Rahm presents 2013 budget plan
Published: Friday, October 19, 2012
Updated: Monday, October 22, 2012 10:10
Mayor Rahm Emanuel presented the 2013 budget to the Chicago City Council Oct. 10. The mayor’s proposed budget balances the finances of the city “without raising a single tax or introducing a single new fee.”
“Chicago is known as the City that Works,” said Emanuel. “This is our opportunity to deliver a budget that works for our taxpayers."
The key to Emanuel’s budget is that rather than raising taxes it emphasizes reforming government.
“Our goal is to reform where we can; cut where we must; and invest in where it matters: providing greater opportunities for our children, better services for our neighborhoods, and stronger growth for our small businesses,” said Emanuel.
Some of the major changes for small business in the budget include the opening of a “Small Business Center” in the Department of Business and Consumer Protection (BACP), as well as completely eliminating the Employee Head Tax, that taxes employers a monthly fee for each employee, by the end of 2013.
Emanuel believes that Chicago is a leader in job growth. “When it comes to job creation the Second City is second to none,” said Emanuel. “Chicago led the nation’s large cities in job growth in the past year and the largest drop in unemployment.”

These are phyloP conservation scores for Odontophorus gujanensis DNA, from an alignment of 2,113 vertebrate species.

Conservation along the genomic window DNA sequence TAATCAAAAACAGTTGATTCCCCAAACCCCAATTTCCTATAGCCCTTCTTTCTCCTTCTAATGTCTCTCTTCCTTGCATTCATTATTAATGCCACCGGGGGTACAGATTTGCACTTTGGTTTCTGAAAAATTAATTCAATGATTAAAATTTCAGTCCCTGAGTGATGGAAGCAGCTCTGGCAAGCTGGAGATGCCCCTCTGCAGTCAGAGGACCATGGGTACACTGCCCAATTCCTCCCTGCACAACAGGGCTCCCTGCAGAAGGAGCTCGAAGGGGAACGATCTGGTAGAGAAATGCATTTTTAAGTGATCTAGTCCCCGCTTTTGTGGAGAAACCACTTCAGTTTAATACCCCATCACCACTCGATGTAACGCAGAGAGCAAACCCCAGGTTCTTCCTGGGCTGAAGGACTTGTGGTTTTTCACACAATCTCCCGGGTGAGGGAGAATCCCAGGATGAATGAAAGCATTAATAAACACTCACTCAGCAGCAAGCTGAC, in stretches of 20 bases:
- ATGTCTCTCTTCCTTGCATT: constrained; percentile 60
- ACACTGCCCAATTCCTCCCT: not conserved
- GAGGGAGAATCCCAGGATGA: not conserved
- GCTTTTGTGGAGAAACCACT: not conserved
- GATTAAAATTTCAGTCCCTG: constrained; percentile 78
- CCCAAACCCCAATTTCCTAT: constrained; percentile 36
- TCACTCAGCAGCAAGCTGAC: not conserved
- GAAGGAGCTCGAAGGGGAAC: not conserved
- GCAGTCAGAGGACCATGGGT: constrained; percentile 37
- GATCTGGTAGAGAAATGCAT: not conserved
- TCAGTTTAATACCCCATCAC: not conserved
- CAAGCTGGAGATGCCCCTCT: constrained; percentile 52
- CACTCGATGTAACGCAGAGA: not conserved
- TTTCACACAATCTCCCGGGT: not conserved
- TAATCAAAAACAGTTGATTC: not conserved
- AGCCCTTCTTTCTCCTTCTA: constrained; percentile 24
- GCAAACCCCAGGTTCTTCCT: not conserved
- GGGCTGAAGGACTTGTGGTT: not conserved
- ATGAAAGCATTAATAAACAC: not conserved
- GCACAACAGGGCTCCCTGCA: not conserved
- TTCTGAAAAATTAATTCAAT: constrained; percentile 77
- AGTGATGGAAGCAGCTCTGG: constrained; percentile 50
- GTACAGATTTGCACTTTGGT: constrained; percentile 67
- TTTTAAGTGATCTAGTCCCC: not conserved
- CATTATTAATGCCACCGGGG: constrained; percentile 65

As Emanuel stated the budget also allows greater opportunities for children. The budget includes 5,000 additional early education slots, 3,000 additional afterschool program slots, as well as 1,000 additional summer job slots. One of the largest increases in investments in children comes from eye exams and glasses now being made available for 23,000 children, a marked increase from the previous 7,000.
In order to provide better services for neighborhoods, the budget allows for recycling to be expanded citywide by the end of 2013. The budget also takes aim at the Emerald Ash Borer, an Asian beetle that has been destroying ash trees in Chicago since 2003, by hiring an additional 18 crews to deal with the invasive bug as well as trim trees.
Emanuel also has the city partnering with non-profit food pantries so that the Department of Family and Support Services (DFSS) can provide 150,000 additional healthy meals at almost 400 “Emergency Food Box” locations throughout the city. Emanuel also plans to open up DFSS service centers that will allow the city to provide services to an additional 3,000 victims of domestic violence.
The budget additionally allows for the city to enhance public safety by providing funding for the Chicago Police Department to hire additional officers and always be at full force. The budget also proposes new allocation of police resources to districts that need them the most.
In his address to City Council, Emanuel not only urged Council members to approve this budget, but also urged Springfield to take on the issue of pension reform.
“In less than four years, payment to meet our pension obligations will comprise 22 percent of the City’s budge – one out of every five dollars,” said Emanuel. “We must come together to ensure the security of both our city retirees and our city taxpayer. And what we really need is for our representatives in Springfield to step up, take their share of responsibility and not miss this critical opportunity once again.”